Katy Wolk-Stanley

“Use it up, wear it out, make it do or do without.”

Click HERE to follow The Non-Consumer Advocate on Twitter.
Click HERE to follow The Non-Consumer Advocate on Instagram.
Click HERE to join The Non-Consumer Advocate Facebook group.
Click HERE to follow The Non-Consumer Advocate on Pinterest

{ 17 comments… read them below or add one }

A. Marie January 15, 2014 at 12:24 pm

All excellent advice, as usual. Re: #7, I’ve started using various styles of small Ball canning and jelly jars (all acquired secondhand, naturally) for drinking glasses. Inexpensive, tough, easily replaceable, double-duty (in case I ever actually get around to doing any canning), and a tribute to my Tennessee roots (“Drink my liquor from an old fruit jar…”). A sophisticated NYC friend has admired the jars so much on her visits here that she’s started her own collection!


Carla January 15, 2014 at 12:45 pm

I did have cohesive drinking glasses but that was years ago, and over time they have become dishwasher scarred and and look awful, plus quite a few have gotten broken over time. Interestingly, my mother (now deceased) had those “working glass” glasses but I had no idea they are called that. Daddy still uses them.


Katy January 15, 2014 at 2:40 pm

I love theses glasses, and when I get short of refrigerator storage, I pop a lid on one and shazam, they work great for leftovers!



Sharon January 15, 2014 at 1:20 pm

I have used the ideas from Don Aslett’s book “Make Your House Do the Housework” to incorporate easy-t0-clean options when we do renovations and when we make decorating decisions.

I realized that high-end items were used by people who could afford to hire help to clean and maintain them. We regular people can’t have silk drapes that puddle on the floor — because the cats will try to climb them and they will magically attract dust bunnies. So I keep my house looking cleaner and less mangy by choosing pull-down shades in a decorative fabric with no dangling cords and no long curtains.

Not as elegant as puddling curtains. But very neat and tidy.

Same with when we had bookshelves built. I asked the carpenter to make them with doors covering the lower two shelves. Presto — a place for our CDs, and extra school supplies for homeschooling.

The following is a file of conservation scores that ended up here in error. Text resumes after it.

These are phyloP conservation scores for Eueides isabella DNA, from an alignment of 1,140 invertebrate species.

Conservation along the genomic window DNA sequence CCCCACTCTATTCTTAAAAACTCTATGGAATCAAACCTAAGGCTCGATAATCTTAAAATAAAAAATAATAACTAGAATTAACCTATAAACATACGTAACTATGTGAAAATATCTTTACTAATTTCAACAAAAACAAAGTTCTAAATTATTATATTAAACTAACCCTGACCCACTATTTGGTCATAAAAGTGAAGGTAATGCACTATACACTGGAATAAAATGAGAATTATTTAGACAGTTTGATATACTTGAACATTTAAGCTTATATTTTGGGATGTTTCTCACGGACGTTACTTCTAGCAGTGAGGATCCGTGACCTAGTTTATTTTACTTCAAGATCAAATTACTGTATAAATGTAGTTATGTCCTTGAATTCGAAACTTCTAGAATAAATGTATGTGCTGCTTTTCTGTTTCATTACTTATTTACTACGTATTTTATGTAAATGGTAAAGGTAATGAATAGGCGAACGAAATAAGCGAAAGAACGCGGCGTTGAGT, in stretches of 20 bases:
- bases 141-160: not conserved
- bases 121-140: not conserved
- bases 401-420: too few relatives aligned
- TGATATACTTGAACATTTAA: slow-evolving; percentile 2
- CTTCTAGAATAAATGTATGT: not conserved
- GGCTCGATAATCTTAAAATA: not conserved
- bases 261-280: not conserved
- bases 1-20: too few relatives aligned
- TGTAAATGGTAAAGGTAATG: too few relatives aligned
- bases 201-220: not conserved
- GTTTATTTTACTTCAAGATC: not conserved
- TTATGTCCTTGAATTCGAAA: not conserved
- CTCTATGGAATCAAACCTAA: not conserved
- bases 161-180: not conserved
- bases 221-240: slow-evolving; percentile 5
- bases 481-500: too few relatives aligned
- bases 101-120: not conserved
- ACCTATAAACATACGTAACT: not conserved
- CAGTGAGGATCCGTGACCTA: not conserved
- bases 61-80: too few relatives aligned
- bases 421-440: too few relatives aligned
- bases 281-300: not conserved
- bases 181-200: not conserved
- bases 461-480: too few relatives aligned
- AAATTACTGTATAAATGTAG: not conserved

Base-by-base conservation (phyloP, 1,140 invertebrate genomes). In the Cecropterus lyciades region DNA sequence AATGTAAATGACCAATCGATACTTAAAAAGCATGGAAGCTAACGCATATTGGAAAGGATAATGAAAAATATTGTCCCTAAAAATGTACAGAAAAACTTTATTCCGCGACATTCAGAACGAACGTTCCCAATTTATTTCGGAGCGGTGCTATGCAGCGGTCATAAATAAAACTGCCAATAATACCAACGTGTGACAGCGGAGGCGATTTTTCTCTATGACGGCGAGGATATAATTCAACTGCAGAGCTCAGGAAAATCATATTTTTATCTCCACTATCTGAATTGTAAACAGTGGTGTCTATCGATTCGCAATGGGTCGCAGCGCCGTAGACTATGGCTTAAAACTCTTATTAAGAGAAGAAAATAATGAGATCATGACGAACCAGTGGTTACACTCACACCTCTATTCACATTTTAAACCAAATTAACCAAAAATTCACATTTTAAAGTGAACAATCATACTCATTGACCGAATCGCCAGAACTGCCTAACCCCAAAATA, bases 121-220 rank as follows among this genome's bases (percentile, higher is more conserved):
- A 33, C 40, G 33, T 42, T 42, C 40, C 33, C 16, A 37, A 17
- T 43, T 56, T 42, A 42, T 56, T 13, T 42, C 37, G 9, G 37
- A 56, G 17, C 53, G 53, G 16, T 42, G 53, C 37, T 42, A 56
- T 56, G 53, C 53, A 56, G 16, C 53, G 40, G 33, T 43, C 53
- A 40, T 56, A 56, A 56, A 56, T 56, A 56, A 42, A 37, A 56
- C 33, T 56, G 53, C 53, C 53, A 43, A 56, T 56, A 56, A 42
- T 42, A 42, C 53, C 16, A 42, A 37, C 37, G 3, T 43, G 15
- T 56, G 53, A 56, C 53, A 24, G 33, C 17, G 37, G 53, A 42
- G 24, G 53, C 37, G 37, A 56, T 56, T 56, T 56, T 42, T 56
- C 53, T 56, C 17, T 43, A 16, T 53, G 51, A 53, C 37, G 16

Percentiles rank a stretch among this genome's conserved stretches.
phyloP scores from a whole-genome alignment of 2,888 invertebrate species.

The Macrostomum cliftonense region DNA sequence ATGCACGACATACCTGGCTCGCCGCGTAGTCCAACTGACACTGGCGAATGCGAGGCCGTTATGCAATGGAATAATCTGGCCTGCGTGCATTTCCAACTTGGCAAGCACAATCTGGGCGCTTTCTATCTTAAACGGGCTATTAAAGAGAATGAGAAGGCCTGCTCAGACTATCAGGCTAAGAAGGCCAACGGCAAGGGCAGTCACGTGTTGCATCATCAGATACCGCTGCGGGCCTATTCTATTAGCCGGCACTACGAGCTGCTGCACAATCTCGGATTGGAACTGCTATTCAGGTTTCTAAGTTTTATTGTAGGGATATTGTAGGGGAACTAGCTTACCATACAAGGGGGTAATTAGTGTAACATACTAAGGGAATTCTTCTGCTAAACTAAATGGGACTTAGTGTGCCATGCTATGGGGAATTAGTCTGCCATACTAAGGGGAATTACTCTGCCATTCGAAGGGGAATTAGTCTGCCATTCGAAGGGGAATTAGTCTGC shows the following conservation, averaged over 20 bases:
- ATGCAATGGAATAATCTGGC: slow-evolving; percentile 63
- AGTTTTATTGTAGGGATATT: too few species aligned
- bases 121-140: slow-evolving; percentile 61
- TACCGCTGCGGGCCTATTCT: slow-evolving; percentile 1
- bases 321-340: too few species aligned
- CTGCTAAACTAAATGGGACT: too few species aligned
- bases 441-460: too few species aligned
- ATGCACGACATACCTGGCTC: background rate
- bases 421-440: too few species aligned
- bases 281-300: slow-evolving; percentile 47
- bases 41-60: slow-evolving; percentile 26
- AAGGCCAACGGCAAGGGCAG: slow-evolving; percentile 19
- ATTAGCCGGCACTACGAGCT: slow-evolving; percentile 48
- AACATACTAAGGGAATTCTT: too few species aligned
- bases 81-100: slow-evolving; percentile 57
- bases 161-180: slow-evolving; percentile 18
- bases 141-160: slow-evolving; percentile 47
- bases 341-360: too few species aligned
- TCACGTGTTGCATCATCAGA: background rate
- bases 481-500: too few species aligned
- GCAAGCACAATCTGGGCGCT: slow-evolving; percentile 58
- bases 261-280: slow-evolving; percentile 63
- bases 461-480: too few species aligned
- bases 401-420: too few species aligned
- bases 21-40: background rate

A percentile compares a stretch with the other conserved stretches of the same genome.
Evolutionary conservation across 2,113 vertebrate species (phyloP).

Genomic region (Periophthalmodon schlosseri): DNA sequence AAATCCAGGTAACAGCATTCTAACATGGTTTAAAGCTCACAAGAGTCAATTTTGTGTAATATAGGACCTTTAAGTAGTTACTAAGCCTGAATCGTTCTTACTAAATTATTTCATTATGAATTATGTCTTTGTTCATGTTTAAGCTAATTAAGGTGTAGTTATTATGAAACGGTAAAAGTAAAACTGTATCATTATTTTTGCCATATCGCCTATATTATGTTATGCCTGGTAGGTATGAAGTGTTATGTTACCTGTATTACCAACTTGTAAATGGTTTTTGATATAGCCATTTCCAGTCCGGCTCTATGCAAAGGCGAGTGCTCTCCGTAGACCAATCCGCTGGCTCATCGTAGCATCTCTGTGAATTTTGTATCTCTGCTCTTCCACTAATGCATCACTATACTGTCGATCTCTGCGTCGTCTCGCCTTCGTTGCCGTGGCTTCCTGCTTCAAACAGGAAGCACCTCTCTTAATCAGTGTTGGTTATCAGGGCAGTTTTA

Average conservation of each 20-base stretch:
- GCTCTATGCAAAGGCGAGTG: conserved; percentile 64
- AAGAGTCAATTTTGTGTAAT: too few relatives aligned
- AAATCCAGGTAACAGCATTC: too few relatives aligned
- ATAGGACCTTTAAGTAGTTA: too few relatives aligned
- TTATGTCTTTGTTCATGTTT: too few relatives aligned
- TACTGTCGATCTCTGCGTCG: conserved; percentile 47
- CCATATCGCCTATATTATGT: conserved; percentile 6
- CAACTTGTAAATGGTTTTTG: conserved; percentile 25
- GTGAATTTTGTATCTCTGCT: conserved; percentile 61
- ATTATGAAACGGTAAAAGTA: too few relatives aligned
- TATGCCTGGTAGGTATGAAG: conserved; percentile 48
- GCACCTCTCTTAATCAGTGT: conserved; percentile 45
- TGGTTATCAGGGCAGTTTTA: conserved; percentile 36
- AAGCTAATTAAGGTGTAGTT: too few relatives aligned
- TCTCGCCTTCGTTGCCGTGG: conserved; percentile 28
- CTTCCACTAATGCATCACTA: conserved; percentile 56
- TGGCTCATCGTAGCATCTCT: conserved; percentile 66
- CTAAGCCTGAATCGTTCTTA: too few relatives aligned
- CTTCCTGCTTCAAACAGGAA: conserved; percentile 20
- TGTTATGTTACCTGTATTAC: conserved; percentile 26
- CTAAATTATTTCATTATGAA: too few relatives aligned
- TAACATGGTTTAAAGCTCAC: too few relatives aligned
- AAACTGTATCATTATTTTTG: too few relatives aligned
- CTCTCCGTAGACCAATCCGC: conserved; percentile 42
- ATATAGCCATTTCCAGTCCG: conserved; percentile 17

When we ordered our chair and ottoman set 20 years ago, I chose the option with a storage bin inside. The wool lap rugs we use everywhere in winter live inside the ottoman all summer.

Now if someone could tell me how to deal with a house full of electrical cords so they don’t collect dust bunnies or trip me up, I would deeply appreciate it.


Maggie January 16, 2014 at 8:31 am

We use paper towel tubes and bread bag tabs to keep our cords organized. Places that have a lot of cords (like behind the T.V.) we’ll take a paper towel tube, run all the cords through it, and label them with the bread bag tabs.


Brooke January 15, 2014 at 1:33 pm

I darned my first sock ever yesterday, thanks to you!! It was so much fun (I’m a geek) and rewarding that I then looked all over the house to find more socks to darn. Thanks!


Katy January 15, 2014 at 2:38 pm

If darning socks makes you a geek, then I want to be nothing but a geek.



Megyn January 15, 2014 at 2:53 pm

#5 is what I try to explain to my clients. Often they have more than they need, and it’s not a lack of organizational materials, but rather too much stuff. Usually we end up with more boxes/containers than needed.


Bari January 15, 2014 at 2:59 pm

Alas, when I started doing some cleaning and purging of surplus clothing et al, I had to admit that I was suffering from “Bondage of Stuff.”
I’ve also comed to learn that horizontal surfaces are clutter magnets. Out! Out! Damned Clutter!
-b in pdx


Elizabeth January 15, 2014 at 4:51 pm